Carving a Path at Minntac

Retired MinnTac employee Shirley Peterson poses in her Virginia apartment.

VIRGINIA — Ever since she was a school girl growing up in a North Shore town, Shirley Rintala Peterson — born Shirley Dolin in Two Harbors — has been a hard worker. Now 92, Peterson looks back nostalgically on the jobs she has had over the years.

And one of those jobs especially dear among her memories was being employed as a laborer at U.S. Steel's Minntac in Mountain Iron, at a time when few women worked in the mines.

"I started at Minntac in 1978," she said in a recent interview at the Rouchleau apartments, where she now makes her home. She was 51 when she started at Minntac — a 25-year career at the Cluett-Peabody Arrow Shirt Factory in Eveleth and Gilbert had preceded her working at the mine.

"It seemed like I've always worked," she said, smiling. "I was 19 when I got married and started working at 20." She had met her husband, George Rintala, when as a teenager she left Two Harbors to stay with an ailing aunt on the Range. She and George married and "he got polio the day we got married," she said. "He couldn't get the ring on my finger — his right arm was disabled."

The newlyweds first lived in Biwabik, then a one-room apartment in Eveleth, then a forty of land on the St. Louis River. But her dream was to live in Genoa, a small community between Gilbert and Eveleth where her grandmother had lived. And it would be closer to her work at the shirt factory.

Carving a Path at Minntac

Shirley Peterson poses in her coveralls and hard hat for this picture taken by her late husband George Rintala in their yard in Genoa in the late 1970s. She was on her way to work at Minntac, where she was employed from 1978 to 1981.

"Nobody would hire George with one arm disabled," she said, even though she heard from her uncle Reino Lampinen, a mining boss, that "George could do more with that one arm than a lot of guys could do with two." Lee Lundgren hired George to work at Lundgren Motors reconditioning used cars.

Their daughter Susan was born in 1949, their son Robert in 1950. Robert developed diabetes and died at a young age. Her daughter and son-in-law, Susan and Paul Kangas, live in the area and visit her often.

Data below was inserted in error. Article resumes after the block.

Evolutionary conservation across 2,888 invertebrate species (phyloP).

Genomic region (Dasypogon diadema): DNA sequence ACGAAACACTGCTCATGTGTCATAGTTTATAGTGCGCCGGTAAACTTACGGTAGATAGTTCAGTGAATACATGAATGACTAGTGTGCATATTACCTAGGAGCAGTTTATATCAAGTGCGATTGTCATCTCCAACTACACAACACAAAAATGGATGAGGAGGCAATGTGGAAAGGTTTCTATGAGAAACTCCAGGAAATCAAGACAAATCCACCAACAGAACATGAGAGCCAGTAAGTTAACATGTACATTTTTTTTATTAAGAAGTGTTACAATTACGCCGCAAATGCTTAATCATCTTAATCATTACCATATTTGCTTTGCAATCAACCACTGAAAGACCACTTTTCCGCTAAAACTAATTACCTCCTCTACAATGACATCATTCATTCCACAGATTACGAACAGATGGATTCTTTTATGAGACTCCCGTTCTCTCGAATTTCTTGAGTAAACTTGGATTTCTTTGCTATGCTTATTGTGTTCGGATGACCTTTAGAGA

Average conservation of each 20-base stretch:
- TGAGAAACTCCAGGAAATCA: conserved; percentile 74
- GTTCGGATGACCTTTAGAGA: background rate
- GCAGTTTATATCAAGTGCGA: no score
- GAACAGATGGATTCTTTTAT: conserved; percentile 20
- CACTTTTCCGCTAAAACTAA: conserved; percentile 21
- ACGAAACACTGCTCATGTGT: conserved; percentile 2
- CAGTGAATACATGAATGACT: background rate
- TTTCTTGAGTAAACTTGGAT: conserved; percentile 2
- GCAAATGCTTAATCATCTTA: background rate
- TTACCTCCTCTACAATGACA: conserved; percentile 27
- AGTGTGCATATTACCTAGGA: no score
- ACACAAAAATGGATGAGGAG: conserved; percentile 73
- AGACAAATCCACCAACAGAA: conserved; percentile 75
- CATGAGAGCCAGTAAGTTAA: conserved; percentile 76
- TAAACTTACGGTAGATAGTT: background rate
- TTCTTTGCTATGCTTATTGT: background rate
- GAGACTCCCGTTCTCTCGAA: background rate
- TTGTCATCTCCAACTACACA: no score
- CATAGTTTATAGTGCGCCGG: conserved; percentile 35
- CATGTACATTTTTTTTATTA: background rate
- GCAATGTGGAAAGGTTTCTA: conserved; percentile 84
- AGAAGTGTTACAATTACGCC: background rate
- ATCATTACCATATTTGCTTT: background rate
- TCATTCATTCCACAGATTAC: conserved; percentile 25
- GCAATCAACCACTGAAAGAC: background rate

When in high school she set pins in a bowling alley and she remembers a World War II soldier giving her a 50-cent tip, big money in those days. In her 25-year career at the shirt factory — it was a major unionized employer for women, with plants in Virginia, Eveleth, Gilbert and Chisholm — she sewed the elastic on men's shorts. She became so proficient, three pairs of shorts every minute, company officials sent her to Minneapolis to demonstrate on her sewing machine in the Dayton's storefront window. The shirt factory paid employees on a piece rate — the more products they turned out, the more money they made.

Then came the job at Minntac. She had also applied at Inland Steel.

"I was treated very well," she recalled. "You started off as a laborer. I worked in the agglomerator (the section of the mining process that produces taconite into round pellets), hosing down big piles of pellets. It was a lot better pay than the shirt factory and you didn't have to work as hard either. I was treated very well."

And she said she had "no trouble with the men. If so, I would have smacked them." Unfortunately the job at Minntac was short-lived. She put in three years at Minntac before being laid off in 1981 — the start of the mining decline of the 1980s. She then took a job with the Forest Service, coloring maps. Peterson also worked for a time as a waitress and bartender at Mac's Bar in Mountain Iron.

"Minntac was a good place to work," Peterson said. As for retirement benefits, she receives none as she didn't work long enough at the mine. "It would be nice if I did," she said. Peterson didn't even mind midnight shifts, she said.

Perhaps that's because she had gotten accustomed to working nights as a young woman — setting pins in the bowling alley. "We lived in the Segogg addition to Two Harbors. I'd have to walk past that cemetery and the car lights would flash over the tombstones on my way home from the bowling alley at midnight."

Her father Carl Dolin worked the night shift at the DM&IR Railroad and was unable to give her a ride home, and her mother Ann didn't drive.

Peterson's second husband Arne Peterson died about 10 years ago.

The oldest of five children, she is the last surviving Dolin sibling. She has two granddaughters Tammy and Krissy, two grandsons Bob and Chad and two great-granddaughters and two great-grandsons.

She added with a big smile, "My grandson Bob Rintala works at Minntac."

2
0
0
0
0

Recommended for you

Load comments